You sparked a memory for me.
I had been working at San Diego Scale for a couple of years. It's a small company, and business ebbs and flows. When it gets really busy, schedules back up like a clogged drain; the work is just specialized enough that it takes about a year for a new hire without previous experience to be able to work in the field alone unsupervised, as most of us do.
A co-worker dropped a bombshell: He was checking into rehab for cocaine addiction.
Even though he was a good worker, his employment with us ended that afternoon. This was in the middle of our busy season. My boss, Larry, held a company meeting and told the 2 of us field guys remaining that he wouldn't be able to bring another tech onboard and up to speed fast enough, and the next 6 months were going to be rough going. Of course, there would be a lot of overtime, and we would have to try to keep from loosing customers.
A year later, I happened to be driving Larry to the airport for an early morning flight.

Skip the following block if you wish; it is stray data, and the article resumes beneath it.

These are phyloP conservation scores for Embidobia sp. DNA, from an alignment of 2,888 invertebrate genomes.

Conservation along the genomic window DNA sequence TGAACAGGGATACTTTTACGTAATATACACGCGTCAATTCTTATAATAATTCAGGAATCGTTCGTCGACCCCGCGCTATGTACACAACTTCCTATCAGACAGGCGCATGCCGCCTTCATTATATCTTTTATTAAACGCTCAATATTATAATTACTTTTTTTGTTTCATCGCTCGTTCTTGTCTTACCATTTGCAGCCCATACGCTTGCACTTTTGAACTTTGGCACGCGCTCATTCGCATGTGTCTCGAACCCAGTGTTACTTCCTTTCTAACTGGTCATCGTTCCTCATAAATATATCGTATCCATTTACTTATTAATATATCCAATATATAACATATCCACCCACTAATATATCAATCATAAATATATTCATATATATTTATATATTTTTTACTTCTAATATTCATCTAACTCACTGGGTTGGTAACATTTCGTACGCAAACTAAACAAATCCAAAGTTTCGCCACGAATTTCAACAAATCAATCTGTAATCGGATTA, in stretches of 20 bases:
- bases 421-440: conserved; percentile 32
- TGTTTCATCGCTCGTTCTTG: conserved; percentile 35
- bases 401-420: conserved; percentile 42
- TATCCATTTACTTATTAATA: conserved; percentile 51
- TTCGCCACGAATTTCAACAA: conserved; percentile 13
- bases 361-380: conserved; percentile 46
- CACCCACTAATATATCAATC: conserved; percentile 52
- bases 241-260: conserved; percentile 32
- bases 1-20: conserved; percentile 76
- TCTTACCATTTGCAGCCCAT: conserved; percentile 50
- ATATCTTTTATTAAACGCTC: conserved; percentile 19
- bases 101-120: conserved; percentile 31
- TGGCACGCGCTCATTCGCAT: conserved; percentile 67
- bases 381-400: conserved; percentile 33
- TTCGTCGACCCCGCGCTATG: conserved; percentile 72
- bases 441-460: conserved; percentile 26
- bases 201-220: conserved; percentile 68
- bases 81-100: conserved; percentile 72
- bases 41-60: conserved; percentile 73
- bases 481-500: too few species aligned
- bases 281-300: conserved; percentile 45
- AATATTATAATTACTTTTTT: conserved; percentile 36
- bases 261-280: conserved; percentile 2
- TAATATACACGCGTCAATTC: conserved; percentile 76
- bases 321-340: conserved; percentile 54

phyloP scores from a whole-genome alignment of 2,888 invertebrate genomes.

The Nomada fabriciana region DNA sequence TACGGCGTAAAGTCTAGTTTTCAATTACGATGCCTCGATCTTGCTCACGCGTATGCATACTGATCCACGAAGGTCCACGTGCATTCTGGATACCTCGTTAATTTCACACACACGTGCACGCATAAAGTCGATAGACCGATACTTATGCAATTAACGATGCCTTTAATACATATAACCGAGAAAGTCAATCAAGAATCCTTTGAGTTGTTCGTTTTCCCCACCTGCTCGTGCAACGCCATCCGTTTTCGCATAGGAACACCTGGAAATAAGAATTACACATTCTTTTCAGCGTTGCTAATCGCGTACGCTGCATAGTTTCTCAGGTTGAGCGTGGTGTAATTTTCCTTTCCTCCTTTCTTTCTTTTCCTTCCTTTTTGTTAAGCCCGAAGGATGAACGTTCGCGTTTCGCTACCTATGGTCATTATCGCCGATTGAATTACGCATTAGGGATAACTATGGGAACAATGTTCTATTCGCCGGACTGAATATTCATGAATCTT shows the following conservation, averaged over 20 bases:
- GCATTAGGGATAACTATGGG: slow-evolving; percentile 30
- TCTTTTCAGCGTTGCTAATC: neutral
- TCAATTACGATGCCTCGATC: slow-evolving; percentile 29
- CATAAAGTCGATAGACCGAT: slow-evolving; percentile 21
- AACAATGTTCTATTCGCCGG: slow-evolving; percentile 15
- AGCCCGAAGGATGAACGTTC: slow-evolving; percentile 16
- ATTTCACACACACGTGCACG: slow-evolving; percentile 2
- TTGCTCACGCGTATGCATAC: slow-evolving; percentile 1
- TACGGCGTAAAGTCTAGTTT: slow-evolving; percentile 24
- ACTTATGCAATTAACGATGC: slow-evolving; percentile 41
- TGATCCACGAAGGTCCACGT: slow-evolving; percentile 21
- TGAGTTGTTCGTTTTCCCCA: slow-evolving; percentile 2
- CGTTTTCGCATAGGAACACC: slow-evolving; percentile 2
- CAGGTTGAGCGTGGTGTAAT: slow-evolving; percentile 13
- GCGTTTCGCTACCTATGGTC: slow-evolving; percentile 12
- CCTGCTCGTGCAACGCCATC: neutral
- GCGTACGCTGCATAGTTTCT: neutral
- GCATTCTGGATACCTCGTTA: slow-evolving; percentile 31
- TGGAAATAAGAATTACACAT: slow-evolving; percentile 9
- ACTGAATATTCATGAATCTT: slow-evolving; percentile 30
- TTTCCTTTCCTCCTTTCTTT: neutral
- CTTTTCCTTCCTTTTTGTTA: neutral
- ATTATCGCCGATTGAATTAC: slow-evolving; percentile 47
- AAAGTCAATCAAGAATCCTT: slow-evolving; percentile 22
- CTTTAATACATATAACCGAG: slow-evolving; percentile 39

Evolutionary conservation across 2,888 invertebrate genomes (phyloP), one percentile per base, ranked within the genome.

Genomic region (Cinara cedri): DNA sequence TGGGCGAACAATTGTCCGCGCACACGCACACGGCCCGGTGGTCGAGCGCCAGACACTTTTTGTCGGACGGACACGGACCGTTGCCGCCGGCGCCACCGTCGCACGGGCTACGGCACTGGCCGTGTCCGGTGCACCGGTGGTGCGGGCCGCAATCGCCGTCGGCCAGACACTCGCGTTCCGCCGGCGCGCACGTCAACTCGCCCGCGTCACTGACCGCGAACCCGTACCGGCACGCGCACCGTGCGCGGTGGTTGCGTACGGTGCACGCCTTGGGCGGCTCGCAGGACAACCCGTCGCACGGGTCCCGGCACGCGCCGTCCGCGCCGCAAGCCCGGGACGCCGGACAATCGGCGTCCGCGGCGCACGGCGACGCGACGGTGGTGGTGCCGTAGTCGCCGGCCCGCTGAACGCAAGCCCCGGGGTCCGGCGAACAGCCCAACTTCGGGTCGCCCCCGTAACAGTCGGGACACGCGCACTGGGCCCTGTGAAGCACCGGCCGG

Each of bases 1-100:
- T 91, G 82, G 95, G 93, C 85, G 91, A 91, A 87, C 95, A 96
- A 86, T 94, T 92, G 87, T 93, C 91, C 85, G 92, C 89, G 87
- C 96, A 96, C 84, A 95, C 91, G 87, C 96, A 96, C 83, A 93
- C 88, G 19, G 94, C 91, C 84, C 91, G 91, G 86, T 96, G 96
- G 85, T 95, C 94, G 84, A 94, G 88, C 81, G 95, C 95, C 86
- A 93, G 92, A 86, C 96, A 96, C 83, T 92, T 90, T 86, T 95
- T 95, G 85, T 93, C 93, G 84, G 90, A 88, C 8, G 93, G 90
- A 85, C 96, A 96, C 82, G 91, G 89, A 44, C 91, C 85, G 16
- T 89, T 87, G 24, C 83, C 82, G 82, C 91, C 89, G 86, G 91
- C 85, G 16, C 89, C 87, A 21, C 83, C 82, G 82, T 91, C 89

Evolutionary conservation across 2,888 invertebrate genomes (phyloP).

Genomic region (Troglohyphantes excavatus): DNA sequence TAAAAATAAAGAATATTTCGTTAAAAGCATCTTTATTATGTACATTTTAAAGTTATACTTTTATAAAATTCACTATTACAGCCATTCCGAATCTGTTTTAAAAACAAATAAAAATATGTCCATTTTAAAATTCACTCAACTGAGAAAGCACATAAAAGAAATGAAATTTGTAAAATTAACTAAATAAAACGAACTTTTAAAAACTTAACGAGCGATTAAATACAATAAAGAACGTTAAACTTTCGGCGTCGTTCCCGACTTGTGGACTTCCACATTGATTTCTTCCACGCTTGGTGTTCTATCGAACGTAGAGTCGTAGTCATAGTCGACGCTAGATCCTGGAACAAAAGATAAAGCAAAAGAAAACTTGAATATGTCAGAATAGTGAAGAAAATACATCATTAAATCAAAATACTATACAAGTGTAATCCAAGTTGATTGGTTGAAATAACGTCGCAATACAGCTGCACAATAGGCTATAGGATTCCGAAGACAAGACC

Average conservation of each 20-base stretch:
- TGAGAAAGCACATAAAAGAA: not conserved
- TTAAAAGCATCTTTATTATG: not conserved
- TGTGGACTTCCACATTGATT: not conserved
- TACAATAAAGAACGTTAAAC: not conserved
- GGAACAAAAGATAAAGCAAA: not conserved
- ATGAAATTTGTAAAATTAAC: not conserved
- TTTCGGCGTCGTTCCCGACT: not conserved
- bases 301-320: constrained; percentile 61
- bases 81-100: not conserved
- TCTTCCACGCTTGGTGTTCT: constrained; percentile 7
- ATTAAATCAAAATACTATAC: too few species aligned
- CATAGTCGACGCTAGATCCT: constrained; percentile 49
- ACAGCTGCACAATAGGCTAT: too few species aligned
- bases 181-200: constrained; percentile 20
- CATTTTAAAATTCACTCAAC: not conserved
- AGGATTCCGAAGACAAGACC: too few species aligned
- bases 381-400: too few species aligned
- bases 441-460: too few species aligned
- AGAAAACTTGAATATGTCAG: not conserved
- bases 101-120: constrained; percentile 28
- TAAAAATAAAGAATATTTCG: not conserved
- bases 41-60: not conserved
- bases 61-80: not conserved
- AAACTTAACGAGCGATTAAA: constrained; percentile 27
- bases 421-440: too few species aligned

As I pulled away from his house, we started talking about making it through a tough period. Larry was taking a week off to go to New York, a favorite spot for him. He noted that my vacations were about seeing my Parents and Siblings, and asked about it. "That's all my family does, is visit with each other," I said. He said, "That's an obligation, not a vacation.
If you were to imagine a vacation where you went where YOU wanted to go, where would it be?" It's important to note here that we were both single at the time.
After a pause, I told him that I had never been to Washington, D.C. What I was interested in was to see as much of the Smithsonian's Museums as I could. I guessed it would require at least a week.
A month later, I was returning to the office at the end of the workday to submit my reports. I glanced at the scheduling board to prepare for the next day's assignments and scrawled over that day's notations for me was: "SEE L.O.
That cryptic note was a summons to the Boss's Office.
It was curt, and usually meant that a MISTAKE had been discovered.
The last time I had been summoned to Larry's office like that, I had received a violation notice from the County Department of Weights and Measures for placing an inaccurate scale into service.
I knocked on his door, and went inside. Wordlessly, he handed me an envelope. I tried to keep from trembling as I opened it.
Inside was a round-trip airline ticket to Washington, D.C., reservations for a week's stay at the Downtown Holiday Inn at Thomas Circle, and $100.
That was twenty years ago. I still work for Larry.
I want to go back and see the Smithsonian again.